Lots of lawmakers lament the state of affairs when their party loses the majority in Congress and the voters relegate them to the minority.

But such a twist of fortune has granted Rep. Steve Israel (D-NY) what he describes as one of the best jobs in the world.

Democrats are now fighting to regain the majority in the House. And Israel is the man they've tapped to do it, as the tapped him to run the Democratic Congressional Campaign Committee (DCCC). That's the national organization dedicated to electing Democrats to the House.

"Being in the minority sucks," blurted Israel Wednesday as he entered the room for his first, formal chat with reporters.

Israel says he's a military history buff. He says successful field marshals know three things: the terrain, the climate and how to exploit both. Which is what he's trying to do in 2012 as the Democrats aim to claim 25 seats from the GOP.

"We're not going to get 25 seats based on Republican missteps," Israel says. But he notes that a number of votes already taken in the House are helping him build his case against Republicans.

"That's why you see buyer's remorse set in," the Long Island Democrat said. "Every day they make my job easier."

During his chat with reporters, Israel dismissed suggestions by Republicans that the reallocation of Congressional seats, spurred by last year's census, would help the GOP in 2012.

"Redistricting is a Rubik's Cube. For every action there is a reaction," Israel said, suggesting that the musical chairs of districts might not boost Republican efforts. "It's a zero-sum game."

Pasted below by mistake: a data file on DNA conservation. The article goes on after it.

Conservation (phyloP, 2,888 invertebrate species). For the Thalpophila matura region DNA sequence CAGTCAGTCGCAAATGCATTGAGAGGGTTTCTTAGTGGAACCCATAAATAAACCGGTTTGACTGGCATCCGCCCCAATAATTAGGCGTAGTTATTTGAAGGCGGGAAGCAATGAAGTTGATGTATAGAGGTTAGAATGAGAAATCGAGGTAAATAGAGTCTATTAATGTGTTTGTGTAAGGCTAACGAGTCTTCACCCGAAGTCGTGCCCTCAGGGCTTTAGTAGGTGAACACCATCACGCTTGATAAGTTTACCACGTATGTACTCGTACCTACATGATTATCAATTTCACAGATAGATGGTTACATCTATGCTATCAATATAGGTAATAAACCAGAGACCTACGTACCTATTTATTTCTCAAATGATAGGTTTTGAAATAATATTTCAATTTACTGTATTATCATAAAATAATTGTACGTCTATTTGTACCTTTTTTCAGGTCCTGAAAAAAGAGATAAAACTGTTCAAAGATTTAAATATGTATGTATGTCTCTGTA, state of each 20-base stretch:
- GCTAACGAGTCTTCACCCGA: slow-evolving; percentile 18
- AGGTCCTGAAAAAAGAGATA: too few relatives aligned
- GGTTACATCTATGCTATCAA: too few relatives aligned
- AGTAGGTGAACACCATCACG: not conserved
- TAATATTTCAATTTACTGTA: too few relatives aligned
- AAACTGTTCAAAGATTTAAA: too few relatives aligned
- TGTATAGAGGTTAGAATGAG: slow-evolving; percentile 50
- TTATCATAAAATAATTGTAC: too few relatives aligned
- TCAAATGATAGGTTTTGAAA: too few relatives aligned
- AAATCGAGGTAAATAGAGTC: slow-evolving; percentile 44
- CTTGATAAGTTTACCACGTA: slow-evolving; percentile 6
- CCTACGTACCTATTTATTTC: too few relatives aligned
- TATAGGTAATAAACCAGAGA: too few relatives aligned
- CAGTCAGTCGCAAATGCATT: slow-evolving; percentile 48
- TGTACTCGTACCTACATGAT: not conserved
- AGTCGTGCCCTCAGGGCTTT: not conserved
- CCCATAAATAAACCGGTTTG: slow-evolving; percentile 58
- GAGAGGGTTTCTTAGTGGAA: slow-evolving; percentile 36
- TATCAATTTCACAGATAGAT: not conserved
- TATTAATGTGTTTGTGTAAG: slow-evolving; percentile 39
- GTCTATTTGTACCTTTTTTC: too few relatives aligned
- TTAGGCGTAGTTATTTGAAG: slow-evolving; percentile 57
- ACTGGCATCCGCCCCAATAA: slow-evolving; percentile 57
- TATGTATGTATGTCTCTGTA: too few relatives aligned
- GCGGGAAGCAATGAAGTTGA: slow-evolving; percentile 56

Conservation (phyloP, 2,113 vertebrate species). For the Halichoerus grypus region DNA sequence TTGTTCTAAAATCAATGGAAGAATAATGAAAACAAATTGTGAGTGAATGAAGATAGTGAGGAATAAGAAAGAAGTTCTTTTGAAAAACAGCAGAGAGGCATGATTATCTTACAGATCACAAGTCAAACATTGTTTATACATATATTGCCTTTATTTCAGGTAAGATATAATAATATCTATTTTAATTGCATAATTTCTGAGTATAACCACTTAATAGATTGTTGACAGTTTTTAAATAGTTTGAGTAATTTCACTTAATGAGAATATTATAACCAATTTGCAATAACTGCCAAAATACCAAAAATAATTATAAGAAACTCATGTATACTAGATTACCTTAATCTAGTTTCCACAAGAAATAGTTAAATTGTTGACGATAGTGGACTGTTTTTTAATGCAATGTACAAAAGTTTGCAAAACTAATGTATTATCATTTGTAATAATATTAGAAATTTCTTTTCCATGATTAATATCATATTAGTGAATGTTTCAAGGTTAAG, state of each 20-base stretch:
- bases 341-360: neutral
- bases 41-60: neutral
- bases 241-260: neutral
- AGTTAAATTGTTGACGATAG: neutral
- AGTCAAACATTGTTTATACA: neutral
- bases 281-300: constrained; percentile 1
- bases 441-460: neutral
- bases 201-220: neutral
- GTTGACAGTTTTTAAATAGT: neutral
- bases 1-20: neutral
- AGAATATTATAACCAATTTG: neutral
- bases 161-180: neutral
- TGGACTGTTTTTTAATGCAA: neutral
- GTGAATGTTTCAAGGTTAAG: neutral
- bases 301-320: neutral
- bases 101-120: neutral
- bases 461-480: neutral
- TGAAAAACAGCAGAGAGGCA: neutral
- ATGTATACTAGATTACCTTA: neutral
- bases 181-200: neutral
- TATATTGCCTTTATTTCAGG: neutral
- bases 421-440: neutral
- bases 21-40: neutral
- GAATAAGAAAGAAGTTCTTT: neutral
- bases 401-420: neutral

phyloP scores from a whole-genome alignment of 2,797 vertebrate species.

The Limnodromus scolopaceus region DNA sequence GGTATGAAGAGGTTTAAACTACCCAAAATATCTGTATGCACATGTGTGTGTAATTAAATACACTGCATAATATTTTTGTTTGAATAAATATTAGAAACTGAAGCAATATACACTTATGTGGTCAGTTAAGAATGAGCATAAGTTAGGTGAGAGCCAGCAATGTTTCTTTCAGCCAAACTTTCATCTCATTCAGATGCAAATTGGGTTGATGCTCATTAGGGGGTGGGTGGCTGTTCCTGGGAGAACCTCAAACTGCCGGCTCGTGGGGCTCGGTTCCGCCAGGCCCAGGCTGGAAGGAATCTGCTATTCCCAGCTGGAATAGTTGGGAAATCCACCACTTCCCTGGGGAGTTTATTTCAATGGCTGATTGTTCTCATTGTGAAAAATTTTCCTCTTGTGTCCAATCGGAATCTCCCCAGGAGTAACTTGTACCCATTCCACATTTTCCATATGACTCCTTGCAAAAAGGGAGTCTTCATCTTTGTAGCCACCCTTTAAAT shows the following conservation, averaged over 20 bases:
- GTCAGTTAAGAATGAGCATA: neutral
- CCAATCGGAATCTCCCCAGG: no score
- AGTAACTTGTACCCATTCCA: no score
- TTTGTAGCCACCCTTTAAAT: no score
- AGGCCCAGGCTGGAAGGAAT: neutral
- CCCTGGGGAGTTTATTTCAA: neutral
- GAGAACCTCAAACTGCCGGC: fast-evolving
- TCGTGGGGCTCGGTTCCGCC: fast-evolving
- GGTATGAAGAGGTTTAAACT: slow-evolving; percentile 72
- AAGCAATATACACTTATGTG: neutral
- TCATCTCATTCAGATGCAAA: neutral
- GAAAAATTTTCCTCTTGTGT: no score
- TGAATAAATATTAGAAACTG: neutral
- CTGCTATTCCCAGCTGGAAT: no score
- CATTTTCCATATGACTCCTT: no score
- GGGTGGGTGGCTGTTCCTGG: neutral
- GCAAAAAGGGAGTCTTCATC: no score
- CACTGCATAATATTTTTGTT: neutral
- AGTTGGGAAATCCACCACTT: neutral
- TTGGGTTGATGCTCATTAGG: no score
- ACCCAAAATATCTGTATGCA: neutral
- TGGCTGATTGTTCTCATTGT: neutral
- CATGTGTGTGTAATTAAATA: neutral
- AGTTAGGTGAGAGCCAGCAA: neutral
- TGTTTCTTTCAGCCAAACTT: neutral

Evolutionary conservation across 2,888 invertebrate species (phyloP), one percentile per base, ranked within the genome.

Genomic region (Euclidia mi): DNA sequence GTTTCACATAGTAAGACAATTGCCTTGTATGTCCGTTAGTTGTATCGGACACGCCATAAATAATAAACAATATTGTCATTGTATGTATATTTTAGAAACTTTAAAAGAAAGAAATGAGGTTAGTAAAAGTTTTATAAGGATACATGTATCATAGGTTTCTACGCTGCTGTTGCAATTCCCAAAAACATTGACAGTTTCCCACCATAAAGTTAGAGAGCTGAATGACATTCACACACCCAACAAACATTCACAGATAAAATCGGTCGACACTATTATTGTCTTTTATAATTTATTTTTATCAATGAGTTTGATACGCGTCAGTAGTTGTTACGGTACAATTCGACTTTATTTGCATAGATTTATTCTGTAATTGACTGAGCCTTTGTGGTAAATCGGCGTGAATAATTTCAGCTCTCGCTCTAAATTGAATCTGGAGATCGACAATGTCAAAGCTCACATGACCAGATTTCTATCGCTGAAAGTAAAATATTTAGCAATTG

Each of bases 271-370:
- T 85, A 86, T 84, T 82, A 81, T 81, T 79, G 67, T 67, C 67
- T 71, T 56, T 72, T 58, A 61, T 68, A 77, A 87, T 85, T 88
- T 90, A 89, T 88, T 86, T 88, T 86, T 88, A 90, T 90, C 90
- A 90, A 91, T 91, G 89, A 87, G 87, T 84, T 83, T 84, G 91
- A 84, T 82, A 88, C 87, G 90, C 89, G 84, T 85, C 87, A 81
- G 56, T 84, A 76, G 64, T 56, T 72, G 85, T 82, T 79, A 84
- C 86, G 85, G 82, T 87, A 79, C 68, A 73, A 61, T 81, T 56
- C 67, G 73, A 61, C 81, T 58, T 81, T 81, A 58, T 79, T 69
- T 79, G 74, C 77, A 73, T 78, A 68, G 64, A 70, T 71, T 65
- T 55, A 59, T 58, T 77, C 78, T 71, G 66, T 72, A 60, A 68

But none of Israel's efforts impressed Republicans. In fact, Paul Lindsay, a spokesman for the National Republican Congressional Committee (NRCC) dismissed Israel's optimism on what was described as a "giant-sized ego."

"(He) will have a hard time winning anything until they admit why their party was rebuked by voters in the first place," Lindsay said.

Meantime, Israel is focusing on recruitment. Israel has worked the phones and the airports to draft potential candidates for next year. Or, in one case, possible draft former lawmakers to make a comeback.

Israel confirmed that he's exchanged "several" emails with former Rep. Stephanie Herseth Sandlin (D-SD). Herseth Sandlin was a moderate Democrat whose star was rising until she lost to Rep. Kristi Noem (R-SD) in a slugfest last fall.

"We would love to have Stephanie Herseth Sandlin back," Israel said.

A poll published in late January by Public Policy showed Herseth Sandlin defeating Noem in a hypothetical rematch.